"Before we get into all the fancy stuff, if you don't know where it came from and you can't trace it back, that's your first problem. So you need to know what's the source of that data. You need to understand that lineage. The next step is: what is the quality of that data? Is it accurate? Does it represent data that's been modified in some way, shape, or form? So there's that aspect of it, and then there's the transformation of it — putting it into a format or augmenting it in a way that provides better value to the organization."



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  • How to Build a Data-Driven Culture - With Katia Saenko of Cadillac Fairview

    Jan 4 2022

    The concept of a data-driven culture is not a novelty, and companies from around the globe are looking for ways to make the most out of it, but not all of them can deal with the volume of generated data.

    That's why they need experts to help them approach data adequately using the right tools and processes.

    In today's episode of Data-Driven Leaders, our host Christina O'Reilly chats with Cadillac Fairview's SVP & CIO, Katia Saenko. Katia and Christina discuss the importance of agility, alignment, and data literacy for a healthy data-driven culture. 

    Guest-at-a-Glance

    💡Name: Katia Saenko

    💡What she does: Katia is the SVP & CIO at Cadillac Fairview.

    💡Company: Cadillac Fairview

    💡Noteworthy: Katia is a seasoned technology executive, leading businesses through multiple digital and core technology transformations.  

    💡Where to find Katia: LinkedIn


    Key Insights

    Agility is the number-one quality required of a leader in the data-driven space. Companies need to have agile leaders, especially those whose businesses revolve around data and technology (that is, pretty much every company in the world). However, as Katia says, the balance between agility and governance is more important. After all, they all need to follow a specific set of regulations to conduct business.

    ''For example, for the company I work for, personal data is very important and other companies are following SOX, FD, GDPR, et cetera, so we have to make sure that the data is secure, and we can provide certain guarantees that we are following those types of regulations. At the same time, if we think about the implementation of the right processes, agility is welcome.''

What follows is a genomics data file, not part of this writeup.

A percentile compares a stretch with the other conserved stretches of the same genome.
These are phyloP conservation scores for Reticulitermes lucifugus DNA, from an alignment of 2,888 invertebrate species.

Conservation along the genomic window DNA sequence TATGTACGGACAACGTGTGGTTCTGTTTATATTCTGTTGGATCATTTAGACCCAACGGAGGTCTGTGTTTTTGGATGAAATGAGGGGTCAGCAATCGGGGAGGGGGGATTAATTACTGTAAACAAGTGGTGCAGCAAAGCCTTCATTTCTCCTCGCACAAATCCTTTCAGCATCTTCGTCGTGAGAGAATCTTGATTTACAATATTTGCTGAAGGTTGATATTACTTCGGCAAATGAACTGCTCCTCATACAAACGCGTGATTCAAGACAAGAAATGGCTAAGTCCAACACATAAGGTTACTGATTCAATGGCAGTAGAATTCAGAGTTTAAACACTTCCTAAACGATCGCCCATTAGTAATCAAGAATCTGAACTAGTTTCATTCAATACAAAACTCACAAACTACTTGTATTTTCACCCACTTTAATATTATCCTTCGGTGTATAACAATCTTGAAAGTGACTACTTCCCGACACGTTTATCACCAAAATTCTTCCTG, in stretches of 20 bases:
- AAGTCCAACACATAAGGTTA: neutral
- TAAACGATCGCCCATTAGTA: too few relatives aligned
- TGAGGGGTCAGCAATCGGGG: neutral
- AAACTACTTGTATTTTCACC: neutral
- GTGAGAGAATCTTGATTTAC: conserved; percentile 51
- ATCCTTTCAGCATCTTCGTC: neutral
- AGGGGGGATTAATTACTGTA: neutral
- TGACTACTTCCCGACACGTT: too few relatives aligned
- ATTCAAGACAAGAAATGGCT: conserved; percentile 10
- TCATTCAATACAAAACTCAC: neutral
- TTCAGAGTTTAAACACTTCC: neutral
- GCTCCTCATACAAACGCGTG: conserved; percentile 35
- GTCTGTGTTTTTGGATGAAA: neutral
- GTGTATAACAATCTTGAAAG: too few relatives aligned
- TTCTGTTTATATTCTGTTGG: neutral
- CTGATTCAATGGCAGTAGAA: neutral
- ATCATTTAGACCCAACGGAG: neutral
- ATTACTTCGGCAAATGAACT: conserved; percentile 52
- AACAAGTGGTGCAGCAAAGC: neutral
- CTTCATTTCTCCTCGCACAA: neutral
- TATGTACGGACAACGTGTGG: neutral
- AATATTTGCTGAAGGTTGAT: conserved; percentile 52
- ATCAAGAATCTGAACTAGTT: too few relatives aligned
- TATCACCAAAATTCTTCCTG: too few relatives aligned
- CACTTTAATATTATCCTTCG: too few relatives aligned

Alignment between different parts of your organization is critical. In 2020, Cadillac Fairview launched an app called LiVE by CF. It is a customer-centric application, which is unusual considering that Cadillac Fairview is a property operator. Even though it’s been nearly two years since the app’s release, the CF team still focuses on making sure everyone knows the app's purpose.

    ''I need to establish that level of alignment with our operations teams which run the malls and ensure that the people who are within the mall and those who are servicing the mall have an idea of how this application works because that could impact how they need to respond to the customers. For example, if you're thinking about the service desk area in the mall, they need to be knowledgeable about the application and play within the journey that we have created within the digital path. That was very new. So that was a bit of a change management-type of experience for us. But I guess the biggest alignment was around going beyond just the tenants, going to the customer and connecting with them, and explaining all of that data to help them navigate the mall.''

    We need more women in the data space. Although the tech space is male-dominated, female experts are becoming more visible.